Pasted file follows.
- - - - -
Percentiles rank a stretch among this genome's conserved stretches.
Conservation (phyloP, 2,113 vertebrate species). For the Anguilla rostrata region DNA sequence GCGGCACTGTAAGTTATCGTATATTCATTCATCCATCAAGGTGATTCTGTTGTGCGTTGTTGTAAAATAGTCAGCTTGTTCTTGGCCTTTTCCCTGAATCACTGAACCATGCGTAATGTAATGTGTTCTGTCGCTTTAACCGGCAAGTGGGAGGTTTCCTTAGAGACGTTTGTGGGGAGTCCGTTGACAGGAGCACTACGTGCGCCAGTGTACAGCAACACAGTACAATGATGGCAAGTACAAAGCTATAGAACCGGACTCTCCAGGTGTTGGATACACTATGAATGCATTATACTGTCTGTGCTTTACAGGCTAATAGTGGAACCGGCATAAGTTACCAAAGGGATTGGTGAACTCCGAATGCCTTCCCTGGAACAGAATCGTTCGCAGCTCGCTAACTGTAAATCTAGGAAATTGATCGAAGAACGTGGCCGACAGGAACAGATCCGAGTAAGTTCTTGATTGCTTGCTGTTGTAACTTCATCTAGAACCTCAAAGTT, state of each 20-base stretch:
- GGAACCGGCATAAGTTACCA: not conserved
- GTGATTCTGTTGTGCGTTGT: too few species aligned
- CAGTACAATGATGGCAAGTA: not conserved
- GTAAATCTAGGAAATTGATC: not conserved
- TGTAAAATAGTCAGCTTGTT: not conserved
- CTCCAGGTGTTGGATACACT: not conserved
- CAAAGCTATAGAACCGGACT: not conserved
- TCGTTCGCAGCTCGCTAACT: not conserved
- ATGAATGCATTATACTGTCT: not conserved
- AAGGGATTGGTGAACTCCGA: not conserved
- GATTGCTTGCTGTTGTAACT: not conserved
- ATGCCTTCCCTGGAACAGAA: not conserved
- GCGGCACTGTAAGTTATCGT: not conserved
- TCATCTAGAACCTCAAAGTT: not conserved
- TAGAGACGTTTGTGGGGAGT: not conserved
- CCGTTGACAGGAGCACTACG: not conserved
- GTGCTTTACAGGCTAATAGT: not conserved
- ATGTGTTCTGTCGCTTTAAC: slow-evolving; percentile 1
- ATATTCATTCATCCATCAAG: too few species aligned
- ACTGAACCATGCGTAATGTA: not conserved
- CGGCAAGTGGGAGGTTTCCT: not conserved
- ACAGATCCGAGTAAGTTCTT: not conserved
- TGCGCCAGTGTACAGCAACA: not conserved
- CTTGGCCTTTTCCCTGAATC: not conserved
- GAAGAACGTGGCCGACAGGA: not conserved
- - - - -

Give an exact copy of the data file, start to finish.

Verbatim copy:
Percentiles rank a stretch among this genome's conserved stretches.
Conservation (phyloP, 2,113 vertebrate species). For the Anguilla rostrata region DNA sequence GCGGCACTGTAAGTTATCGTATATTCATTCATCCATCAAGGTGATTCTGTTGTGCGTTGTTGTAAAATAGTCAGCTTGTTCTTGGCCTTTTCCCTGAATCACTGAACCATGCGTAATGTAATGTGTTCTGTCGCTTTAACCGGCAAGTGGGAGGTTTCCTTAGAGACGTTTGTGGGGAGTCCGTTGACAGGAGCACTACGTGCGCCAGTGTACAGCAACACAGTACAATGATGGCAAGTACAAAGCTATAGAACCGGACTCTCCAGGTGTTGGATACACTATGAATGCATTATACTGTCTGTGCTTTACAGGCTAATAGTGGAACCGGCATAAGTTACCAAAGGGATTGGTGAACTCCGAATGCCTTCCCTGGAACAGAATCGTTCGCAGCTCGCTAACTGTAAATCTAGGAAATTGATCGAAGAACGTGGCCGACAGGAACAGATCCGAGTAAGTTCTTGATTGCTTGCTGTTGTAACTTCATCTAGAACCTCAAAGTT, state of each 20-base stretch:
- GGAACCGGCATAAGTTACCA: not conserved
- GTGATTCTGTTGTGCGTTGT: too few species aligned
- CAGTACAATGATGGCAAGTA: not conserved
- GTAAATCTAGGAAATTGATC: not conserved
- TGTAAAATAGTCAGCTTGTT: not conserved
- CTCCAGGTGTTGGATACACT: not conserved
- CAAAGCTATAGAACCGGACT: not conserved
- TCGTTCGCAGCTCGCTAACT: not conserved
- ATGAATGCATTATACTGTCT: not conserved
- AAGGGATTGGTGAACTCCGA: not conserved
- GATTGCTTGCTGTTGTAACT: not conserved
- ATGCCTTCCCTGGAACAGAA: not conserved
- GCGGCACTGTAAGTTATCGT: not conserved
- TCATCTAGAACCTCAAAGTT: not conserved
- TAGAGACGTTTGTGGGGAGT: not conserved
- CCGTTGACAGGAGCACTACG: not conserved
- GTGCTTTACAGGCTAATAGT: not conserved
- ATGTGTTCTGTCGCTTTAAC: slow-evolving; percentile 1
- ATATTCATTCATCCATCAAG: too few species aligned
- ACTGAACCATGCGTAATGTA: not conserved
- CGGCAAGTGGGAGGTTTCCT: not conserved
- ACAGATCCGAGTAAGTTCTT: not conserved
- TGCGCCAGTGTACAGCAACA: not conserved
- CTTGGCCTTTTCCCTGAATC: not conserved
- GAAGAACGTGGCCGACAGGA: not conserved